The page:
One thing became very clear during the Future Directions Task Force conversation: In the imagination of most of us, Mennonite Church Canada is an “it” or a “they.” Currently, we experience the larger denomination—including the area churches—as an entity apart or distinct from the local congregation.
Volume 20 Issue 13
I have always been part of the Mennonite world, having been called to Jesus Christ in my early years; active in the fellowship of the church throughout my youth; and trained by the church through Canadian Mennonite Bible College, Winnipeg, Anabaptist Mennonite Biblical Seminary, Elkhart, Ind., and Colgate Rochester Crozer Divinity School, Rochester, N.Y.
We expect a lot from our pastors, especially the part-time ones who are forced to be bi-vocational. They speak candidly about their roles and their congregation’s expectations in this issue beginning on page 4, as interviewed by our Saskatchewan correspondent, Donna Schulz.
In a recent Bible study, we were looking at John 20 where Jesus appeared to the disciples. Gathered behind locked doors, Jesus appeared in the midst of them and said, “Peace be with you.” Then he did an amazing thing. He breathed on them and they received the Holy Spirit.
A long time ago, my high school physics teacher defined work as moving something from one place to another. “You could work all day trying to move a boulder,” he expanded, “and if you hadn’t actually shifted the position of the boulder, technically speaking, you wouldn’t have worked.” His definition left its mark on my teenage brain.
Alexander Fast (1888-1942), front row right, and his second wife Selinde Fast (1894-1973) fled to Germany from Russia during the Russian Revolution and were immigrants to Canada in 1928. In this photo, taken in 1933, they are at the Winnipeg train station with friend C.F. Klassen (behind Alexander), leaving for British Columbia.
In an article entitled “Has militant atheism become a religion?” published on Salon.com (March 24, 2013), primatologist Frans de Waal writes, “In my interactions with religious and nonreligious people alike, I now draw a sharp line, based not on what exactly they believe but on their level of dogmatism. I consider dogmatism a far greater threat than religion . . . .”
The history of Youth Farm Bible Camp is, in no small sense, the history of Mennonite Church Saskatchewan. In the early 1940s, the Mennonite Youth Society began holding retreats at the Dominion Experimental Farm, just south of Rosthern. Several individuals saw the neglected farm as an ideal site for the ministries of Saskatchewan Mennonites. Henry W. Friesen, Isaac Epp and J. C.
Pictured from left to right: Paul Pulford, who conducted the orchestra in Glenn Buhr’s ‘Piano Concerto No. 3; Stephanie Martin, who composed ‘Babel: A Choral Symphony’; Buhr; and Lee Willingham, who conducted Martin’s piece, at the April 3 world premiere of the two works as part of the 40th anniversary of WLU’s Faculty of Music on April 3, 2016. (Photo by Dave Rogalsky)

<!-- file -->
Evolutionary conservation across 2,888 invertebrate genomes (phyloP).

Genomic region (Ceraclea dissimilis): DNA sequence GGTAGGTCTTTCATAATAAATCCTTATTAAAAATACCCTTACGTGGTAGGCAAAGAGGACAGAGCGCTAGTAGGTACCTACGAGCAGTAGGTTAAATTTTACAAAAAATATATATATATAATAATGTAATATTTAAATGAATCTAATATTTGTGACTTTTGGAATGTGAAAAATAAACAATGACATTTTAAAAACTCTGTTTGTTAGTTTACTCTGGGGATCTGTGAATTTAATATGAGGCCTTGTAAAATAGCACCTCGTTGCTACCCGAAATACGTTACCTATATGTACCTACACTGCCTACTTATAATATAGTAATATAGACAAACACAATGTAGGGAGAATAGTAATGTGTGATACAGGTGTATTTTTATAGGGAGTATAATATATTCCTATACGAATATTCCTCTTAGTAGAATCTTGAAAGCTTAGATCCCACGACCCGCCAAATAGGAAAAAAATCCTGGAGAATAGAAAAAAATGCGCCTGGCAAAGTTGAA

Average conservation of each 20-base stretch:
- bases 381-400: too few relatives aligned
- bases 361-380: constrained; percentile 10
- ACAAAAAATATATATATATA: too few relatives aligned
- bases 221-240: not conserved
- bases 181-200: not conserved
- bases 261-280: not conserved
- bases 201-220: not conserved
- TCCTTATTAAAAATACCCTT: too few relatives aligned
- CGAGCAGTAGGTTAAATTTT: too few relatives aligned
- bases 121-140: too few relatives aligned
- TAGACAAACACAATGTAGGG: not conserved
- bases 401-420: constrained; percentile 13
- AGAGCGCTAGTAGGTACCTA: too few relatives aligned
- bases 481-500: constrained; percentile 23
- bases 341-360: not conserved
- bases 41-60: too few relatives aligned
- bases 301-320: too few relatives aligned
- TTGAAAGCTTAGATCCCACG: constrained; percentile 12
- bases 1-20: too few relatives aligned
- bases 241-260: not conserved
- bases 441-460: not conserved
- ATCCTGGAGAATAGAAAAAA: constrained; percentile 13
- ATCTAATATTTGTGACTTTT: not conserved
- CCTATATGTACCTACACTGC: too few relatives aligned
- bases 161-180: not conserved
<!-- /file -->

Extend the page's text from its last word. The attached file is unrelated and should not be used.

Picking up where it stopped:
The musical tower of Babel that played a key role in Stephanie Martin’s ‘Babel: A Choral Symphony,’ performed at an April 3, 2016, concert in Waterloo, Ont., to celebrate the 40th anniversary of Wilfrid Laurier University’s Faculty of Music. (Photo by Dave Rogalsky)
Pictured from left to right: sopranos Midori Marsh and Sarah Amelard; mezzo-soprano Jamie Groote; Stephanie Martin and Carol Martin, the creators of ‘Babel: A Choral Symphony’; conductor Lee Willingham; baritone Dylan Langan; and tenor River Guard stand in front of the Wilfrid Laurier University Choir following the world premiere of the symphony as part of the 40th anniversary of WLU’s Faculty of Music on April 3, 2016. (Photo by Dave Rogalsky)
Wilfrid Laurier University (WLU) celebrated the 40th anniversary of its Faculty of Music with a concert on April 3, 2016, that featured the premiere of works by two composers with Mennonite roots and connections.
Some teachers want their lessons to run smoothly, but not Benjamin Weber.
“I like a healthy amount of chaos,” says Weber, 29, who teaches the youth Sunday school class at Stirling Avenue Mennonite Church in Kitchener, Ont. “I open the floor and let them ask me about anything. Usually it’s about current events, so we relate that back to the topic at hand.”
Watching great films is a spiritual experience for Winnipeg filmmaker Paul Plett. (Photo by Aaron Epp)
That filmmaker Francis Ford Coppola was able to make Apocalypse Now given the obstacles he faced is part of what makes the film great, Paul Plett says.
“Watching great films is a very spiritual experience for me,” says Paul Plett. “It hits a tuning fork in [my] heart and my whole soul reverberates.”